[dropcaps]W[/dropcaps]hen you’re facing the 7’2″ retired center for the LA Lakers, words like “genteel” and “humble” wouldn’t come to mind. Despite Abdul-Jabbar’s intimidating height and build at age 66, the former athlete and black history enthusiast has contributed generously to the communities and organizations around him. After battling giants in jerseys on multi-million dollar arenas, he defeated leukemia and trusted in his Muslim belief to raise his family and live every day with grace.
Abdul-Jabbar Rises to the Top with the Sky Hook
Anyone who’s ever watched a game of basketball knows that actually playing the game requires a skilled level of nonverbal communication and a repertoire of offensive and defensive plays. But many plays fall short of extraordinary; the pick-n-roll or alley-oops of basketball are just as surprising now as “like, whatever” is to the conversation of any average teenager.
When all these plays become white noise, how does an NBA athlete leave his mark in history? With that one signature move. Michael Jordan had the fadeaway jumper. Boston Celtics Kevin McHale, who now coaches the Houston Rockets, owned the up-and-under. Tony Parker of the San Antonio Spurs has the teardrop shot. Kareem Abdul-Jabbar had the sky hook and has made it so immortal that younger players today are fearful to use it. Why? Everybody knows it’s Kareem’s shot.
The sky hook—which Abdul-Jabbar practiced day in and day out since he was in grade school—helped achieve six championships and six MVP awards. He holds the league record for a career high of 38, 387 points and played the game until he was 42.
To put this in context by comparison, Kobe Bryant is about 12,000 points away from getting anywhere near Abdul-Jabbar—both of whom played for the Lakers. Abdul-Jabbar was, without a doubt, one of the greatest players in the league and coached by the likes of John Wooden and Pat Reilly.
Despite the fame and fortune rushing his way, Abdul-Jabbar looked to his Muslim faith for direction and stability.
From Lew Alcindor Past to Kareem Abdul-Jabbar Present
Growing up in the New York during the 50s and 60s, Americans’ perception of black identity was not favorable and branded with both extreme and perplexing expectations. Racism was large part of his life.
In this book Kareem, he says one of his biggest influences was Malcolm X who, likewise, embraced Islam due to their practice of racial tolerance and acceptance of people of all color. Abdul-Jabbar read Malcolm X’s biography as a freshman at UCLA and was so entranced by his journey and life work that it continued to impact the many years to come.
With all the attention and pressure that came with professional basketball, Lew Alcindor—just a few years out of college—continued his journey for self-growth and exploration. In past interviews, later in his career, he shared about how his family was brought over to America by a French planter where they adopted the surname Alcindor. Uprooted from their home country, the Alcindors left everything they knew for something else entirely.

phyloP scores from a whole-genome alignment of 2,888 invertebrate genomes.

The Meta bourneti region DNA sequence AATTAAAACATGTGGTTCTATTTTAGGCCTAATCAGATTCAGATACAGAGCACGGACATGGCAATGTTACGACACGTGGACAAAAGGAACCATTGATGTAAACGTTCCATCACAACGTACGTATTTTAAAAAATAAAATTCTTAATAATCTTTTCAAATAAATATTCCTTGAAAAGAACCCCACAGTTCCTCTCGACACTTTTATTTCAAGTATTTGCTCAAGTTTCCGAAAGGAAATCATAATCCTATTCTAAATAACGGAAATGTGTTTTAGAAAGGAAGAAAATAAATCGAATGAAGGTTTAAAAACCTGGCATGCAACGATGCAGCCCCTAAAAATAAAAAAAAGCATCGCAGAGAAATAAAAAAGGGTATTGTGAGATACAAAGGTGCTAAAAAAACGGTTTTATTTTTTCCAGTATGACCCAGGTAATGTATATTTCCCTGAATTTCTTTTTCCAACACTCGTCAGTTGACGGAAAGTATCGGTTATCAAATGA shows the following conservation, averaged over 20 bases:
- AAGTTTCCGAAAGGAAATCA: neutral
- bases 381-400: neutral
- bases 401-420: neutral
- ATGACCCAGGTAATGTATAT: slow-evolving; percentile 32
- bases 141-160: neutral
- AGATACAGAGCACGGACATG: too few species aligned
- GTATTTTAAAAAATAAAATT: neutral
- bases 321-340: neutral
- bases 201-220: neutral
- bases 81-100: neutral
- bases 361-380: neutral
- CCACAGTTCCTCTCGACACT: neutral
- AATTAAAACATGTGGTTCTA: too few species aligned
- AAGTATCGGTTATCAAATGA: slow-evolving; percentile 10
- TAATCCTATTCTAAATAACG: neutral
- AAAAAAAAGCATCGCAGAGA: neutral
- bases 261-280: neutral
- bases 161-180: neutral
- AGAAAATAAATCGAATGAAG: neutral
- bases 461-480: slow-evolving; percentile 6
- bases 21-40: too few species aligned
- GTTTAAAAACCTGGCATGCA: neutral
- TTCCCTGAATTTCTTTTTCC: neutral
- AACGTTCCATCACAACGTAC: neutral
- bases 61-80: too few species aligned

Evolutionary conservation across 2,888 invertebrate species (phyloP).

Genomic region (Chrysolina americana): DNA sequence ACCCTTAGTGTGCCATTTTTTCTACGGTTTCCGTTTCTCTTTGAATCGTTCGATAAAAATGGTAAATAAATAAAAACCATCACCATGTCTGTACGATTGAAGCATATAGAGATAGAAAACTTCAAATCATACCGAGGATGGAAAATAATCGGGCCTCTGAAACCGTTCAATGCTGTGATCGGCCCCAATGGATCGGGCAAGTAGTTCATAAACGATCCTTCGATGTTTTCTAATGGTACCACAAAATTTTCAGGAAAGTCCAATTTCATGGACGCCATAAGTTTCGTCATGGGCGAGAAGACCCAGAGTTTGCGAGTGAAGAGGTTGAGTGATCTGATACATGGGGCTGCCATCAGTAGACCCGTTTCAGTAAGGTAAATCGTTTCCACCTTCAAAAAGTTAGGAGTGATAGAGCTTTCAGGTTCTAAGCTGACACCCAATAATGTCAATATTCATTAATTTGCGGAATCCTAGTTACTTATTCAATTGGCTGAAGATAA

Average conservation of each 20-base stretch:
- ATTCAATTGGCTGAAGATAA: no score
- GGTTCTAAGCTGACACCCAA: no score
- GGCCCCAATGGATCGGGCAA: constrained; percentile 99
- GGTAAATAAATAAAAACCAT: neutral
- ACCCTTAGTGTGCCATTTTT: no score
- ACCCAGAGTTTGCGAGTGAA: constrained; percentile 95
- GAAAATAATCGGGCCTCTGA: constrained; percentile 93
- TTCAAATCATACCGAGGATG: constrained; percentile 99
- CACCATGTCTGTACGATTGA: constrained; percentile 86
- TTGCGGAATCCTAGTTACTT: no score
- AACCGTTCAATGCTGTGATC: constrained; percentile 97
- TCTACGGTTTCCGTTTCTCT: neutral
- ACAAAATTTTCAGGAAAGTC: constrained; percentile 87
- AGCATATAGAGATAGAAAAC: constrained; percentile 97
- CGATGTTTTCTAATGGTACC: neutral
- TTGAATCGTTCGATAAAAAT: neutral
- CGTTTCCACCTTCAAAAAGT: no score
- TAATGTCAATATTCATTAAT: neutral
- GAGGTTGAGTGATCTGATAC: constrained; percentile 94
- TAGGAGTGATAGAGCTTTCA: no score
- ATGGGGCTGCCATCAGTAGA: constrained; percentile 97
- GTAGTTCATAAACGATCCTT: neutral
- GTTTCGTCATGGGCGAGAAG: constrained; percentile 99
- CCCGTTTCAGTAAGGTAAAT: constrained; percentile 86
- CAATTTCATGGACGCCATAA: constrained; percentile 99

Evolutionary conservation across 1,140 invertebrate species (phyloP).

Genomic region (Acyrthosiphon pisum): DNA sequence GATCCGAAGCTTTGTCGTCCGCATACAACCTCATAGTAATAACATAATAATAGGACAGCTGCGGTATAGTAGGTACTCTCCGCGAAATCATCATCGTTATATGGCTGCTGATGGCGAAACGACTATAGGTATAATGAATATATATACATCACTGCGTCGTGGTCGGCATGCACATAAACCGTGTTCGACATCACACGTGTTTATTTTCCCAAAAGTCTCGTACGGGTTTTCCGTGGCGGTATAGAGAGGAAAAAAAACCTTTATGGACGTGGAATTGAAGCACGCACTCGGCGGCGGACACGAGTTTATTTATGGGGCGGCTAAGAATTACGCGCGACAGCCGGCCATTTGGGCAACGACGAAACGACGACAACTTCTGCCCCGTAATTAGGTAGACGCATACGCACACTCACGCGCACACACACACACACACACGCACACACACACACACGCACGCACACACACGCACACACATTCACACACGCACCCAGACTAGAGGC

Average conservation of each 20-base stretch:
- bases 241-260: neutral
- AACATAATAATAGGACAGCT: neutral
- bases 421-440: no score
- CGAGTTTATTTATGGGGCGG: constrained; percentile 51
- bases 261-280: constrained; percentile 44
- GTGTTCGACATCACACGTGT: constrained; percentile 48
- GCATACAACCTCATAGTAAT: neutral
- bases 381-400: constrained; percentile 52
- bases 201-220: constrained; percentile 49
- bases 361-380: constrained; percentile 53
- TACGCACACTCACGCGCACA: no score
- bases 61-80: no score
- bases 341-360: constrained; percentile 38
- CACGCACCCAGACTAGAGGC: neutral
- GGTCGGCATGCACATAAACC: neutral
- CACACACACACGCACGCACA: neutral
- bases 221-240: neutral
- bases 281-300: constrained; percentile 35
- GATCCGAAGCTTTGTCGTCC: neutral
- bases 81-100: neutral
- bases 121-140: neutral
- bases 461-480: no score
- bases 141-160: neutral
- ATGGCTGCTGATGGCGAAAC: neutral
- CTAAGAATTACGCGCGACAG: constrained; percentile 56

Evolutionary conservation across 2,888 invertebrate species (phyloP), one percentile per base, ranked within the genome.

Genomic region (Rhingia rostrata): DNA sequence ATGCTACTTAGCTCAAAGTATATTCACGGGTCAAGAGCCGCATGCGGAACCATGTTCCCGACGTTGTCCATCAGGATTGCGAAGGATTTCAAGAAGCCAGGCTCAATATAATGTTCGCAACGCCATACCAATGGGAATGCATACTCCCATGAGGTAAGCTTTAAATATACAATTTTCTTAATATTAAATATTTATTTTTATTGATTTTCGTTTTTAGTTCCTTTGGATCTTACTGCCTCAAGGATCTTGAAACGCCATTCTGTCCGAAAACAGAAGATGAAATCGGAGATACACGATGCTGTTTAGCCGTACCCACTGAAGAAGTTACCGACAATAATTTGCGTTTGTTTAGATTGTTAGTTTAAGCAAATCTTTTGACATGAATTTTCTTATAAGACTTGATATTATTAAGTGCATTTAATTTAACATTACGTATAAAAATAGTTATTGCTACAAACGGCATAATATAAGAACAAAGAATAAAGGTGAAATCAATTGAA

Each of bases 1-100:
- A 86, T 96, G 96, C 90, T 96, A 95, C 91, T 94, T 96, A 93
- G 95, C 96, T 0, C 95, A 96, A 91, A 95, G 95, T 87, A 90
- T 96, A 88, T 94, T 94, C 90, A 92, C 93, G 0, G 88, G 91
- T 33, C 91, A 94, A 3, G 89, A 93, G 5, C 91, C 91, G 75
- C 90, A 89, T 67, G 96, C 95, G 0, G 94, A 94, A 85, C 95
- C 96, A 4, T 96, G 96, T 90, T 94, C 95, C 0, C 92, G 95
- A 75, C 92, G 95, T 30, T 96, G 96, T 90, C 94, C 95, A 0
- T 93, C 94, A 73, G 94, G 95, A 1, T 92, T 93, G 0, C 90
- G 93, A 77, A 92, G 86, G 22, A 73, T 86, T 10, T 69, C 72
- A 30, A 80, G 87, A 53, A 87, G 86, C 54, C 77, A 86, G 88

Abdul-Jabbar stated in an interview with Sporting News that when African Americans’ history is distorted and manipulated as it had been, you learn to hold onto whatever part of your heritage you can find. For Abdul-Jabbar, it took some work.
Piecing together what he learned early in his college career, reading literature on black history and identity, with what he could learn from his own family history, Abdul-Jabbar came to understand who he was and who he wanted to be. As an African-American devoted to Islamic practices he made the choice to commit to this new understanding of self and world perception.
He changed his name from Lew Alcindor to Kareem Abdul-Jabbar in 1971, when he played for the Milwaukee Bucks and won its first championship. The name itself means “noble servant of the powerful One.” To Abdul-Jabbar, his Muslim faith has been an anchor by which he leads his family and his life.
Abdul-Jabbar on Black-Islamic Identity
In light of the 9/11 terrorist attacks, being associated with Islamic beliefs was unkind for any Muslim living in the United States. Though Abdul-Jabbar was well retired by this time, any opportunities for coaching fell short with the negative stigma that came attached to his “obviously Islamic” name.
During this time, not only did Abdul-Jabbar fight against this newly violent religious typecast, he also labored against leukemia between 2008 and 2011. Undeterred by the hardships pushing up against him at all sides, Abdul-Jabbar maintained his peace and composure. Though he did not defend radical Muslim Osama bin Laden, he also did not abandon or compromise his Muslim identity.
Abdul-Jabbar learned first-hand. As a Black American growing up in the 60s, African-American communities were judged by the fewer prominent African-American people. As Jackie Robinson’s achievements gave way to stereotype all Black Americans as athletes, the same applied to other successful individuals of any color.
He says in the same interview with Sporting Now, “I carried an extra burden that every black American would be affected in some way by how I conducted myself.” For this reason, even Abdul-Jabbar, as a Black American holding fast to his Muslim faith, works to be conscious of the way he presents himself to the public at large in order to protect both communities, never undermining either his racial or religious identity but constantly providing a way for tolerance, acceptance and understanding.